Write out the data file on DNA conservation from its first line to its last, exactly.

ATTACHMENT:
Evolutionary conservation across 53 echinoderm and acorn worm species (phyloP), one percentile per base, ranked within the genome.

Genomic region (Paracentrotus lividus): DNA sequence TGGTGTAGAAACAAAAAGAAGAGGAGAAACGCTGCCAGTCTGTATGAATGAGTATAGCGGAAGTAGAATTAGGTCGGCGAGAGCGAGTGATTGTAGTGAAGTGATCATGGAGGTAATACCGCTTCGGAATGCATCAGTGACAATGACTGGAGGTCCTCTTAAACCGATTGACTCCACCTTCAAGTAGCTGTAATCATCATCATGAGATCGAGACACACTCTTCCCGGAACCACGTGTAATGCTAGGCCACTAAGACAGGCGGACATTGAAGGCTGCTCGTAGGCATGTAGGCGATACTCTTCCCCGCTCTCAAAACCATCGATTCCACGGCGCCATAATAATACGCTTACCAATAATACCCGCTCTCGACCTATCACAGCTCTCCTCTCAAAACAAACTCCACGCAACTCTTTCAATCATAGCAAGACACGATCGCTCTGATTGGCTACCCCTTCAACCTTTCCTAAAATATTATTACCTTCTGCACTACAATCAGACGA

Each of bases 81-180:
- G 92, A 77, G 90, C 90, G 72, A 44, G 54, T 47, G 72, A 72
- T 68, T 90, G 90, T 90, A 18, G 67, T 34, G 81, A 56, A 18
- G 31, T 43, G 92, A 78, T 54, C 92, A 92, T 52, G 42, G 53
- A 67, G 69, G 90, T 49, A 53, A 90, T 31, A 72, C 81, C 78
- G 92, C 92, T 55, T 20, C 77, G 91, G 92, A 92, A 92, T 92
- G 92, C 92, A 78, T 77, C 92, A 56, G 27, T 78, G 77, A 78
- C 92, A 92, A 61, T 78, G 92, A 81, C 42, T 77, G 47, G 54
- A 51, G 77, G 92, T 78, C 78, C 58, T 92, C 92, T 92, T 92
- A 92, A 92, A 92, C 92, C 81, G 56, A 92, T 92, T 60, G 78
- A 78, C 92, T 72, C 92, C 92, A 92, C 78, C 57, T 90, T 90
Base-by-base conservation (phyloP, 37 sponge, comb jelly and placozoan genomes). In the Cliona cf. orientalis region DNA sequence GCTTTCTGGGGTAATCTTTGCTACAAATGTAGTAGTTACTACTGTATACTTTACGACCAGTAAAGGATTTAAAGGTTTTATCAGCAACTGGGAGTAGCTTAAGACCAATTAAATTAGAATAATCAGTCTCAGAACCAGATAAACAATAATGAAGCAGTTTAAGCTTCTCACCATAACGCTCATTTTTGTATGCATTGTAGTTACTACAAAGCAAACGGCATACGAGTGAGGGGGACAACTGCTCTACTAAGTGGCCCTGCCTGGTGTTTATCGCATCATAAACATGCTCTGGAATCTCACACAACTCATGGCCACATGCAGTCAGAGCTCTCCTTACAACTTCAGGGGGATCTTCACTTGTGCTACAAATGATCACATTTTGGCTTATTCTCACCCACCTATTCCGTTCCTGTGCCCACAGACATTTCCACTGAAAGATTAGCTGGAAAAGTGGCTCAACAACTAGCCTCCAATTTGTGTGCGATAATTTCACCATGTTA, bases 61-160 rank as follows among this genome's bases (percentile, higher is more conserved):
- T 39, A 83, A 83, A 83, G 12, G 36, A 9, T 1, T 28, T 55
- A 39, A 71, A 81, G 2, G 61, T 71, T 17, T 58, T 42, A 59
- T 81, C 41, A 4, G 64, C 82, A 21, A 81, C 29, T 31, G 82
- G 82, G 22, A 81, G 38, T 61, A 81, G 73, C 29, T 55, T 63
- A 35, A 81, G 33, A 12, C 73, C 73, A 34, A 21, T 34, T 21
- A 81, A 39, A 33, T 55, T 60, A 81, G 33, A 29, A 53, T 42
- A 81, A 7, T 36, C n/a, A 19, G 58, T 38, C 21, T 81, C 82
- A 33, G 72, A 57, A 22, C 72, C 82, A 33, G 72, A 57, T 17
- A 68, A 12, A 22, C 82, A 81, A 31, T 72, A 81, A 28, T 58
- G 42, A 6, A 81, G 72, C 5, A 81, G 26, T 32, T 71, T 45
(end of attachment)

Evolutionary conservation across 53 echinoderm and acorn worm species (phyloP), one percentile per base, ranked within the genome.

Genomic region (Paracentrotus lividus): DNA sequence TGGTGTAGAAACAAAAAGAAGAGGAGAAACGCTGCCAGTCTGTATGAATGAGTATAGCGGAAGTAGAATTAGGTCGGCGAGAGCGAGTGATTGTAGTGAAGTGATCATGGAGGTAATACCGCTTCGGAATGCATCAGTGACAATGACTGGAGGTCCTCTTAAACCGATTGACTCCACCTTCAAGTAGCTGTAATCATCATCATGAGATCGAGACACACTCTTCCCGGAACCACGTGTAATGCTAGGCCACTAAGACAGGCGGACATTGAAGGCTGCTCGTAGGCATGTAGGCGATACTCTTCCCCGCTCTCAAAACCATCGATTCCACGGCGCCATAATAATACGCTTACCAATAATACCCGCTCTCGACCTATCACAGCTCTCCTCTCAAAACAAACTCCACGCAACTCTTTCAATCATAGCAAGACACGATCGCTCTGATTGGCTACCCCTTCAACCTTTCCTAAAATATTATTACCTTCTGCACTACAATCAGACGA

Each of bases 81-180:
- G 92, A 77, G 90, C 90, G 72, A 44, G 54, T 47, G 72, A 72
- T 68, T 90, G 90, T 90, A 18, G 67, T 34, G 81, A 56, A 18
- G 31, T 43, G 92, A 78, T 54, C 92, A 92, T 52, G 42, G 53
- A 67, G 69, G 90, T 49, A 53, A 90, T 31, A 72, C 81, C 78
- G 92, C 92, T 55, T 20, C 77, G 91, G 92, A 92, A 92, T 92
- G 92, C 92, A 78, T 77, C 92, A 56, G 27, T 78, G 77, A 78
- C 92, A 92, A 61, T 78, G 92, A 81, C 42, T 77, G 47, G 54
- A 51, G 77, G 92, T 78, C 78, C 58, T 92, C 92, T 92, T 92
- A 92, A 92, A 92, C 92, C 81, G 56, A 92, T 92, T 60, G 78
- A 78, C 92, T 72, C 92, C 92, A 92, C 78, C 57, T 90, T 90
Base-by-base conservation (phyloP, 37 sponge, comb jelly and placozoan genomes). In the Cliona cf. orientalis region DNA sequence GCTTTCTGGGGTAATCTTTGCTACAAATGTAGTAGTTACTACTGTATACTTTACGACCAGTAAAGGATTTAAAGGTTTTATCAGCAACTGGGAGTAGCTTAAGACCAATTAAATTAGAATAATCAGTCTCAGAACCAGATAAACAATAATGAAGCAGTTTAAGCTTCTCACCATAACGCTCATTTTTGTATGCATTGTAGTTACTACAAAGCAAACGGCATACGAGTGAGGGGGACAACTGCTCTACTAAGTGGCCCTGCCTGGTGTTTATCGCATCATAAACATGCTCTGGAATCTCACACAACTCATGGCCACATGCAGTCAGAGCTCTCCTTACAACTTCAGGGGGATCTTCACTTGTGCTACAAATGATCACATTTTGGCTTATTCTCACCCACCTATTCCGTTCCTGTGCCCACAGACATTTCCACTGAAAGATTAGCTGGAAAAGTGGCTCAACAACTAGCCTCCAATTTGTGTGCGATAATTTCACCATGTTA, bases 61-160 rank as follows among this genome's bases (percentile, higher is more conserved):
- T 39, A 83, A 83, A 83, G 12, G 36, A 9, T 1, T 28, T 55
- A 39, A 71, A 81, G 2, G 61, T 71, T 17, T 58, T 42, A 59
- T 81, C 41, A 4, G 64, C 82, A 21, A 81, C 29, T 31, G 82
- G 82, G 22, A 81, G 38, T 61, A 81, G 73, C 29, T 55, T 63
- A 35, A 81, G 33, A 12, C 73, C 73, A 34, A 21, T 34, T 21
- A 81, A 39, A 33, T 55, T 60, A 81, G 33, A 29, A 53, T 42
- A 81, A 7, T 36, C n/a, A 19, G 58, T 38, C 21, T 81, C 82
- A 33, G 72, A 57, A 22, C 72, C 82, A 33, G 72, A 57, T 17
- A 68, A 12, A 22, C 82, A 81, A 31, T 72, A 81, A 28, T 58
- G 42, A 6, A 81, G 72, C 5, A 81, G 26, T 32, T 71, T 45